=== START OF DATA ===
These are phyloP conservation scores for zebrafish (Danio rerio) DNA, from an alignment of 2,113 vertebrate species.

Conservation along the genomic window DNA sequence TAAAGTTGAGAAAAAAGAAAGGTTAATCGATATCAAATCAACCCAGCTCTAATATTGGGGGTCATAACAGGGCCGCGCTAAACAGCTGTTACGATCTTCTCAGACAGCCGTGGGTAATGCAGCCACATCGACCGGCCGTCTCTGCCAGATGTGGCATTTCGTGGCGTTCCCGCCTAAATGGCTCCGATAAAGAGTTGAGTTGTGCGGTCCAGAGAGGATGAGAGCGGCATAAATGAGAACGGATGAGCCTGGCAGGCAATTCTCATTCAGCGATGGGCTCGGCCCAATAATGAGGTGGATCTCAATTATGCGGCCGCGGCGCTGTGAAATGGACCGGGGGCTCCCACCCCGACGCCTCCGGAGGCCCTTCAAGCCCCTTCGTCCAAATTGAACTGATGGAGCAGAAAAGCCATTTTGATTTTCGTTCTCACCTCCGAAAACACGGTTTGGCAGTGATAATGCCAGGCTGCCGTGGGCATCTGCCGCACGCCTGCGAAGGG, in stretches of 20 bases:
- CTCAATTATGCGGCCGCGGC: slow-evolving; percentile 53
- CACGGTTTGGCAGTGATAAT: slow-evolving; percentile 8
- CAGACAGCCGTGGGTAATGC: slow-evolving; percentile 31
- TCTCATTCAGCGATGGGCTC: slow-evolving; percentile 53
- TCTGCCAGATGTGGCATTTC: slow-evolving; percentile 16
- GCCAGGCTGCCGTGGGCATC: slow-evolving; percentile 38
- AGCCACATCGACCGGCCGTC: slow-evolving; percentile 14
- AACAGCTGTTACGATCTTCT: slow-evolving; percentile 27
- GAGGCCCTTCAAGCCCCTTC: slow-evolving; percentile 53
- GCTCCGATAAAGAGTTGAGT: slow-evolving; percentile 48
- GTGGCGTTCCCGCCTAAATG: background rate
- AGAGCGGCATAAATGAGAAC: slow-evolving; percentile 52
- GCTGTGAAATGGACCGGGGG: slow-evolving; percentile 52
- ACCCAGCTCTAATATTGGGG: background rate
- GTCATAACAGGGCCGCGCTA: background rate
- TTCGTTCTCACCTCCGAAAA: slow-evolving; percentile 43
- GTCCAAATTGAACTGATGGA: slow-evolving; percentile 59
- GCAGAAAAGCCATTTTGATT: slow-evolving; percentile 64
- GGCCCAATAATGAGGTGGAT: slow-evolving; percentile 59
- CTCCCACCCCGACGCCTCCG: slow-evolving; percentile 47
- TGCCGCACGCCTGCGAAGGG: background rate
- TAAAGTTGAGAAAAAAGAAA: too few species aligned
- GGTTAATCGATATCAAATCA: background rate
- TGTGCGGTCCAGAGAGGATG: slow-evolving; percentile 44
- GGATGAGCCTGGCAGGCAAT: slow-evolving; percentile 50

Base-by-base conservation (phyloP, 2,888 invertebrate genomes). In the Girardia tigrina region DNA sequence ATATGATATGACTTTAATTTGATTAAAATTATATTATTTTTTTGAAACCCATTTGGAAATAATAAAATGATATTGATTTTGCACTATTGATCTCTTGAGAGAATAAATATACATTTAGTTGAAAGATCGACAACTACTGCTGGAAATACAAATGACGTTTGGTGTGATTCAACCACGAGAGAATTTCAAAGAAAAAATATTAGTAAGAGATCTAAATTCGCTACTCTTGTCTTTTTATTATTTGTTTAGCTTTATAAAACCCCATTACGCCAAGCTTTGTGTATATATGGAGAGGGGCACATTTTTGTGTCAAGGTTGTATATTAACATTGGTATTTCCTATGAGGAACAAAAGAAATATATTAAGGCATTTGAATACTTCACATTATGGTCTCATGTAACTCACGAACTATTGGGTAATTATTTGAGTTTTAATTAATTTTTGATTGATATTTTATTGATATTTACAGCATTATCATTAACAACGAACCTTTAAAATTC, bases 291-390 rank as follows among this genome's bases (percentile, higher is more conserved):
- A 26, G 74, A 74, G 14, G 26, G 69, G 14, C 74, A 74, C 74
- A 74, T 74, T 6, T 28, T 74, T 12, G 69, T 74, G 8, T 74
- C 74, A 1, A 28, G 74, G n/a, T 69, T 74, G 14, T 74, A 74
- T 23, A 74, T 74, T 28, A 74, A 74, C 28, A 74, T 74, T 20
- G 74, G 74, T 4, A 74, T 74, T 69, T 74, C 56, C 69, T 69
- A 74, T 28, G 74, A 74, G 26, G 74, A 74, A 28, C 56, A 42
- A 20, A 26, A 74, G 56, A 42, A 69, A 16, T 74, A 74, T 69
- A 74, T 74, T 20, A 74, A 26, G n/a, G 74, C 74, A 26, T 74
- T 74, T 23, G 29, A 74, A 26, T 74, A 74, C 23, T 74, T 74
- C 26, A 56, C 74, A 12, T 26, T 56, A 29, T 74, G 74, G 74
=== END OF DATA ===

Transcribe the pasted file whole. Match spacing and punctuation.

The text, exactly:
These are phyloP conservation scores for zebrafish (Danio rerio) DNA, from an alignment of 2,113 vertebrate species.

Conservation along the genomic window DNA sequence TAAAGTTGAGAAAAAAGAAAGGTTAATCGATATCAAATCAACCCAGCTCTAATATTGGGGGTCATAACAGGGCCGCGCTAAACAGCTGTTACGATCTTCTCAGACAGCCGTGGGTAATGCAGCCACATCGACCGGCCGTCTCTGCCAGATGTGGCATTTCGTGGCGTTCCCGCCTAAATGGCTCCGATAAAGAGTTGAGTTGTGCGGTCCAGAGAGGATGAGAGCGGCATAAATGAGAACGGATGAGCCTGGCAGGCAATTCTCATTCAGCGATGGGCTCGGCCCAATAATGAGGTGGATCTCAATTATGCGGCCGCGGCGCTGTGAAATGGACCGGGGGCTCCCACCCCGACGCCTCCGGAGGCCCTTCAAGCCCCTTCGTCCAAATTGAACTGATGGAGCAGAAAAGCCATTTTGATTTTCGTTCTCACCTCCGAAAACACGGTTTGGCAGTGATAATGCCAGGCTGCCGTGGGCATCTGCCGCACGCCTGCGAAGGG, in stretches of 20 bases:
- CTCAATTATGCGGCCGCGGC: slow-evolving; percentile 53
- CACGGTTTGGCAGTGATAAT: slow-evolving; percentile 8
- CAGACAGCCGTGGGTAATGC: slow-evolving; percentile 31
- TCTCATTCAGCGATGGGCTC: slow-evolving; percentile 53
- TCTGCCAGATGTGGCATTTC: slow-evolving; percentile 16
- GCCAGGCTGCCGTGGGCATC: slow-evolving; percentile 38
- AGCCACATCGACCGGCCGTC: slow-evolving; percentile 14
- AACAGCTGTTACGATCTTCT: slow-evolving; percentile 27
- GAGGCCCTTCAAGCCCCTTC: slow-evolving; percentile 53
- GCTCCGATAAAGAGTTGAGT: slow-evolving; percentile 48
- GTGGCGTTCCCGCCTAAATG: background rate
- AGAGCGGCATAAATGAGAAC: slow-evolving; percentile 52
- GCTGTGAAATGGACCGGGGG: slow-evolving; percentile 52
- ACCCAGCTCTAATATTGGGG: background rate
- GTCATAACAGGGCCGCGCTA: background rate
- TTCGTTCTCACCTCCGAAAA: slow-evolving; percentile 43
- GTCCAAATTGAACTGATGGA: slow-evolving; percentile 59
- GCAGAAAAGCCATTTTGATT: slow-evolving; percentile 64
- GGCCCAATAATGAGGTGGAT: slow-evolving; percentile 59
- CTCCCACCCCGACGCCTCCG: slow-evolving; percentile 47
- TGCCGCACGCCTGCGAAGGG: background rate
- TAAAGTTGAGAAAAAAGAAA: too few species aligned
- GGTTAATCGATATCAAATCA: background rate
- TGTGCGGTCCAGAGAGGATG: slow-evolving; percentile 44
- GGATGAGCCTGGCAGGCAAT: slow-evolving; percentile 50

Base-by-base conservation (phyloP, 2,888 invertebrate genomes). In the Girardia tigrina region DNA sequence ATATGATATGACTTTAATTTGATTAAAATTATATTATTTTTTTGAAACCCATTTGGAAATAATAAAATGATATTGATTTTGCACTATTGATCTCTTGAGAGAATAAATATACATTTAGTTGAAAGATCGACAACTACTGCTGGAAATACAAATGACGTTTGGTGTGATTCAACCACGAGAGAATTTCAAAGAAAAAATATTAGTAAGAGATCTAAATTCGCTACTCTTGTCTTTTTATTATTTGTTTAGCTTTATAAAACCCCATTACGCCAAGCTTTGTGTATATATGGAGAGGGGCACATTTTTGTGTCAAGGTTGTATATTAACATTGGTATTTCCTATGAGGAACAAAAGAAATATATTAAGGCATTTGAATACTTCACATTATGGTCTCATGTAACTCACGAACTATTGGGTAATTATTTGAGTTTTAATTAATTTTTGATTGATATTTTATTGATATTTACAGCATTATCATTAACAACGAACCTTTAAAATTC, bases 291-390 rank as follows among this genome's bases (percentile, higher is more conserved):
- A 26, G 74, A 74, G 14, G 26, G 69, G 14, C 74, A 74, C 74
- A 74, T 74, T 6, T 28, T 74, T 12, G 69, T 74, G 8, T 74
- C 74, A 1, A 28, G 74, G n/a, T 69, T 74, G 14, T 74, A 74
- T 23, A 74, T 74, T 28, A 74, A 74, C 28, A 74, T 74, T 20
- G 74, G 74, T 4, A 74, T 74, T 69, T 74, C 56, C 69, T 69
- A 74, T 28, G 74, A 74, G 26, G 74, A 74, A 28, C 56, A 42
- A 20, A 26, A 74, G 56, A 42, A 69, A 16, T 74, A 74, T 69
- A 74, T 74, T 20, A 74, A 26, G n/a, G 74, C 74, A 26, T 74
- T 74, T 23, G 29, A 74, A 26, T 74, A 74, C 23, T 74, T 74
- C 26, A 56, C 74, A 12, T 26, T 56, A 29, T 74, G 74, G 74